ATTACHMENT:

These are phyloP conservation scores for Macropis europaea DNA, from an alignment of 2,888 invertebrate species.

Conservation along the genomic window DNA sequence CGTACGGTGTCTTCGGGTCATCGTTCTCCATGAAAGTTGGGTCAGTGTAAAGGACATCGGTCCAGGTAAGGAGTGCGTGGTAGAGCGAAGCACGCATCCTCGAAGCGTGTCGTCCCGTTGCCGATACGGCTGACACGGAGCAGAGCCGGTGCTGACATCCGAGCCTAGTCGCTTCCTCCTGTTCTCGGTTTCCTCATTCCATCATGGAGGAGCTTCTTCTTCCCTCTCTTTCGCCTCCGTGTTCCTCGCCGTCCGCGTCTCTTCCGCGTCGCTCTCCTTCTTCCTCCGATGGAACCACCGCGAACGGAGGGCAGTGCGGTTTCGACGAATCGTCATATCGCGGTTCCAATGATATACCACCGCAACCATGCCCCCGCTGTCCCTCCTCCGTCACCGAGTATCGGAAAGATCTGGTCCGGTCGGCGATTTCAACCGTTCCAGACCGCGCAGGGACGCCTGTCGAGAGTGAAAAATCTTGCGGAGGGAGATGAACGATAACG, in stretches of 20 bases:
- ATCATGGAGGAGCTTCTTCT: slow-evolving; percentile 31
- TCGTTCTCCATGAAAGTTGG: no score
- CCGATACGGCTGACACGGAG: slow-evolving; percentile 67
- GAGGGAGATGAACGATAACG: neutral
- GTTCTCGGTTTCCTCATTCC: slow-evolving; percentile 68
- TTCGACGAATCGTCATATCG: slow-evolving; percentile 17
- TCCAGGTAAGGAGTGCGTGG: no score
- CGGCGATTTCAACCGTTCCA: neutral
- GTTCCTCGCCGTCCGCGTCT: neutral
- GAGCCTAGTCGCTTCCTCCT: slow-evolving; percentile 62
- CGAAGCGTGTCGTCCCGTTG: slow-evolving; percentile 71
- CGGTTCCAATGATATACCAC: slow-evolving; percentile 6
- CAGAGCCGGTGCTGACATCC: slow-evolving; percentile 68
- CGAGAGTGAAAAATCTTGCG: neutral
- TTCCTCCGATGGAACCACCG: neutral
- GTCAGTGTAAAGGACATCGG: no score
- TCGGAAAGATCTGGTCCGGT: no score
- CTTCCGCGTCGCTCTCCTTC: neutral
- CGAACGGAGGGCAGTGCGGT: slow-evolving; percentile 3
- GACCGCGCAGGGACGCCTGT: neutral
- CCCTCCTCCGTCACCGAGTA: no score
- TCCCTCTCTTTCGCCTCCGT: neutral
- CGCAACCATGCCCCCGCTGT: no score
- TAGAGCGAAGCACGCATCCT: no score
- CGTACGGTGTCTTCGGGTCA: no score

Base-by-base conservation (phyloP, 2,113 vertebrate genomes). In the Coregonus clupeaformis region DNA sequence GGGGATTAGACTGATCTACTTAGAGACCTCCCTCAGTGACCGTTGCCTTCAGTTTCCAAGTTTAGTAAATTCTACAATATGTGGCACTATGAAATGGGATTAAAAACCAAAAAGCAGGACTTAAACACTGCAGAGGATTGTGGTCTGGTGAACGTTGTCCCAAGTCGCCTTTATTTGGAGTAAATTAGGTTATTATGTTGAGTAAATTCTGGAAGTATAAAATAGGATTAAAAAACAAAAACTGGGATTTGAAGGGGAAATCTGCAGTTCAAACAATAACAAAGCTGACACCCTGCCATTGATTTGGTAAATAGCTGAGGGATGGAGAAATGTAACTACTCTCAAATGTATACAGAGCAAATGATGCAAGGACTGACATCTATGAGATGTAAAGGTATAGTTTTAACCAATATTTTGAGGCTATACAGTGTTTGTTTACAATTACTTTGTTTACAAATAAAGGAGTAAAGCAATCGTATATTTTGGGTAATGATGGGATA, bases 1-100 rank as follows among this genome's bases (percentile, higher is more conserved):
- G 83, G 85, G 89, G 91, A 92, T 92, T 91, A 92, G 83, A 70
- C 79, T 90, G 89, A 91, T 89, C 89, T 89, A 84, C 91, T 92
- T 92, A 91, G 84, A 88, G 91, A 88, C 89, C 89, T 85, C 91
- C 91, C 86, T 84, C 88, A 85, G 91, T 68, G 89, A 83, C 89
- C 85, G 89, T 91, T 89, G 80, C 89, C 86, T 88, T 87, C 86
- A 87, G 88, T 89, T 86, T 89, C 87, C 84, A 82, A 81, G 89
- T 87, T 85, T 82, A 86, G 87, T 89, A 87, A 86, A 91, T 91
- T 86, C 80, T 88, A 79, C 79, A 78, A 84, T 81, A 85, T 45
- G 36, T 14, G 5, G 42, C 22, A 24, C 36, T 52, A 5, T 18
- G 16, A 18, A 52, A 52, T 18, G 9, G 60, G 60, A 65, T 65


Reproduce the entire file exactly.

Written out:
These are phyloP conservation scores for Macropis europaea DNA, from an alignment of 2,888 invertebrate species.

Conservation along the genomic window DNA sequence CGTACGGTGTCTTCGGGTCATCGTTCTCCATGAAAGTTGGGTCAGTGTAAAGGACATCGGTCCAGGTAAGGAGTGCGTGGTAGAGCGAAGCACGCATCCTCGAAGCGTGTCGTCCCGTTGCCGATACGGCTGACACGGAGCAGAGCCGGTGCTGACATCCGAGCCTAGTCGCTTCCTCCTGTTCTCGGTTTCCTCATTCCATCATGGAGGAGCTTCTTCTTCCCTCTCTTTCGCCTCCGTGTTCCTCGCCGTCCGCGTCTCTTCCGCGTCGCTCTCCTTCTTCCTCCGATGGAACCACCGCGAACGGAGGGCAGTGCGGTTTCGACGAATCGTCATATCGCGGTTCCAATGATATACCACCGCAACCATGCCCCCGCTGTCCCTCCTCCGTCACCGAGTATCGGAAAGATCTGGTCCGGTCGGCGATTTCAACCGTTCCAGACCGCGCAGGGACGCCTGTCGAGAGTGAAAAATCTTGCGGAGGGAGATGAACGATAACG, in stretches of 20 bases:
- ATCATGGAGGAGCTTCTTCT: slow-evolving; percentile 31
- TCGTTCTCCATGAAAGTTGG: no score
- CCGATACGGCTGACACGGAG: slow-evolving; percentile 67
- GAGGGAGATGAACGATAACG: neutral
- GTTCTCGGTTTCCTCATTCC: slow-evolving; percentile 68
- TTCGACGAATCGTCATATCG: slow-evolving; percentile 17
- TCCAGGTAAGGAGTGCGTGG: no score
- CGGCGATTTCAACCGTTCCA: neutral
- GTTCCTCGCCGTCCGCGTCT: neutral
- GAGCCTAGTCGCTTCCTCCT: slow-evolving; percentile 62
- CGAAGCGTGTCGTCCCGTTG: slow-evolving; percentile 71
- CGGTTCCAATGATATACCAC: slow-evolving; percentile 6
- CAGAGCCGGTGCTGACATCC: slow-evolving; percentile 68
- CGAGAGTGAAAAATCTTGCG: neutral
- TTCCTCCGATGGAACCACCG: neutral
- GTCAGTGTAAAGGACATCGG: no score
- TCGGAAAGATCTGGTCCGGT: no score
- CTTCCGCGTCGCTCTCCTTC: neutral
- CGAACGGAGGGCAGTGCGGT: slow-evolving; percentile 3
- GACCGCGCAGGGACGCCTGT: neutral
- CCCTCCTCCGTCACCGAGTA: no score
- TCCCTCTCTTTCGCCTCCGT: neutral
- CGCAACCATGCCCCCGCTGT: no score
- TAGAGCGAAGCACGCATCCT: no score
- CGTACGGTGTCTTCGGGTCA: no score

Base-by-base conservation (phyloP, 2,113 vertebrate genomes). In the Coregonus clupeaformis region DNA sequence GGGGATTAGACTGATCTACTTAGAGACCTCCCTCAGTGACCGTTGCCTTCAGTTTCCAAGTTTAGTAAATTCTACAATATGTGGCACTATGAAATGGGATTAAAAACCAAAAAGCAGGACTTAAACACTGCAGAGGATTGTGGTCTGGTGAACGTTGTCCCAAGTCGCCTTTATTTGGAGTAAATTAGGTTATTATGTTGAGTAAATTCTGGAAGTATAAAATAGGATTAAAAAACAAAAACTGGGATTTGAAGGGGAAATCTGCAGTTCAAACAATAACAAAGCTGACACCCTGCCATTGATTTGGTAAATAGCTGAGGGATGGAGAAATGTAACTACTCTCAAATGTATACAGAGCAAATGATGCAAGGACTGACATCTATGAGATGTAAAGGTATAGTTTTAACCAATATTTTGAGGCTATACAGTGTTTGTTTACAATTACTTTGTTTACAAATAAAGGAGTAAAGCAATCGTATATTTTGGGTAATGATGGGATA, bases 1-100 rank as follows among this genome's bases (percentile, higher is more conserved):
- G 83, G 85, G 89, G 91, A 92, T 92, T 91, A 92, G 83, A 70
- C 79, T 90, G 89, A 91, T 89, C 89, T 89, A 84, C 91, T 92
- T 92, A 91, G 84, A 88, G 91, A 88, C 89, C 89, T 85, C 91
- C 91, C 86, T 84, C 88, A 85, G 91, T 68, G 89, A 83, C 89
- C 85, G 89, T 91, T 89, G 80, C 89, C 86, T 88, T 87, C 86
- A 87, G 88, T 89, T 86, T 89, C 87, C 84, A 82, A 81, G 89
- T 87, T 85, T 82, A 86, G 87, T 89, A 87, A 86, A 91, T 91
- T 86, C 80, T 88, A 79, C 79, A 78, A 84, T 81, A 85, T 45
- G 36, T 14, G 5, G 42, C 22, A 24, C 36, T 52, A 5, T 18
- G 16, A 18, A 52, A 52, T 18, G 9, G 60, G 60, A 65, T 65